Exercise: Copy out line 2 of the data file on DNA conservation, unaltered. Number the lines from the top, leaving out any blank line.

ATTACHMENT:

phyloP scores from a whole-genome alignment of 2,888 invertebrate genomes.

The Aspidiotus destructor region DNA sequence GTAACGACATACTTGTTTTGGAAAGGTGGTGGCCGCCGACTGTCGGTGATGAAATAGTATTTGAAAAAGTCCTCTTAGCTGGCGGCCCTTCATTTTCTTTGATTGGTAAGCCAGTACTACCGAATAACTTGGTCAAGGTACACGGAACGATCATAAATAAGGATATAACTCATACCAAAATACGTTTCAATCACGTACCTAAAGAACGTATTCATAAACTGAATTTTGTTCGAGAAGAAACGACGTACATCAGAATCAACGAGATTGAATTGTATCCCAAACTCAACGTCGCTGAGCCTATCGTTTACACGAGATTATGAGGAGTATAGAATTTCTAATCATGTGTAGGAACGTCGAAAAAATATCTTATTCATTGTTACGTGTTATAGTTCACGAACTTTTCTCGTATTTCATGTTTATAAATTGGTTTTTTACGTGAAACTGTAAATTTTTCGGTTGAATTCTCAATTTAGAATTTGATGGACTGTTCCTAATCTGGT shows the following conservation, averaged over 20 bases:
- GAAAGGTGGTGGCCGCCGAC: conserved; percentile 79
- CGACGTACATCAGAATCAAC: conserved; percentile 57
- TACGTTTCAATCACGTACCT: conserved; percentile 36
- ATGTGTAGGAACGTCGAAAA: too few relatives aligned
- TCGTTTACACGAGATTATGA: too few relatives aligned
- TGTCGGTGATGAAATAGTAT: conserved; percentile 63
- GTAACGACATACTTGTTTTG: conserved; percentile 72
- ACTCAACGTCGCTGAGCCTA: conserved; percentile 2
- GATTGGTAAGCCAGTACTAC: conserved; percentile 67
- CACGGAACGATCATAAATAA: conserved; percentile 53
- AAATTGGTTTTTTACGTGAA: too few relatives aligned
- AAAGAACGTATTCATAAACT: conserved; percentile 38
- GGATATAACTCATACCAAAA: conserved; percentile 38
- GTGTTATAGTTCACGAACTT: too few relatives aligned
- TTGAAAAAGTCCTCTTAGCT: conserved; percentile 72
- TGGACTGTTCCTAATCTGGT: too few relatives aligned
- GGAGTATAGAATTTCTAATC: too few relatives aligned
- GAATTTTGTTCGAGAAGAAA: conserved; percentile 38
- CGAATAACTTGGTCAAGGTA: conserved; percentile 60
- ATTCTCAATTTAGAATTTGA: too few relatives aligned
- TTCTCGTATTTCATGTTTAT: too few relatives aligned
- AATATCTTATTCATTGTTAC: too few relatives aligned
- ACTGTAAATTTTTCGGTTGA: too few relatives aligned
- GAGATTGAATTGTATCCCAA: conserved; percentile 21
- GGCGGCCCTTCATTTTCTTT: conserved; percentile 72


The Aspidiotus destructor region DNA sequence GTAACGACATACTTGTTTTGGAAAGGTGGTGGCCGCCGACTGTCGGTGATGAAATAGTATTTGAAAAAGTCCTCTTAGCTGGCGGCCCTTCATTTTCTTTGATTGGTAAGCCAGTACTACCGAATAACTTGGTCAAGGTACACGGAACGATCATAAATAAGGATATAACTCATACCAAAATACGTTTCAATCACGTACCTAAAGAACGTATTCATAAACTGAATTTTGTTCGAGAAGAAACGACGTACATCAGAATCAACGAGATTGAATTGTATCCCAAACTCAACGTCGCTGAGCCTATCGTTTACACGAGATTATGAGGAGTATAGAATTTCTAATCATGTGTAGGAACGTCGAAAAAATATCTTATTCATTGTTACGTGTTATAGTTCACGAACTTTTCTCGTATTTCATGTTTATAAATTGGTTTTTTACGTGAAACTGTAAATTTTTCGGTTGAATTCTCAATTTAGAATTTGATGGACTGTTCCTAATCTGGT shows the following conservation, averaged over 20 bases: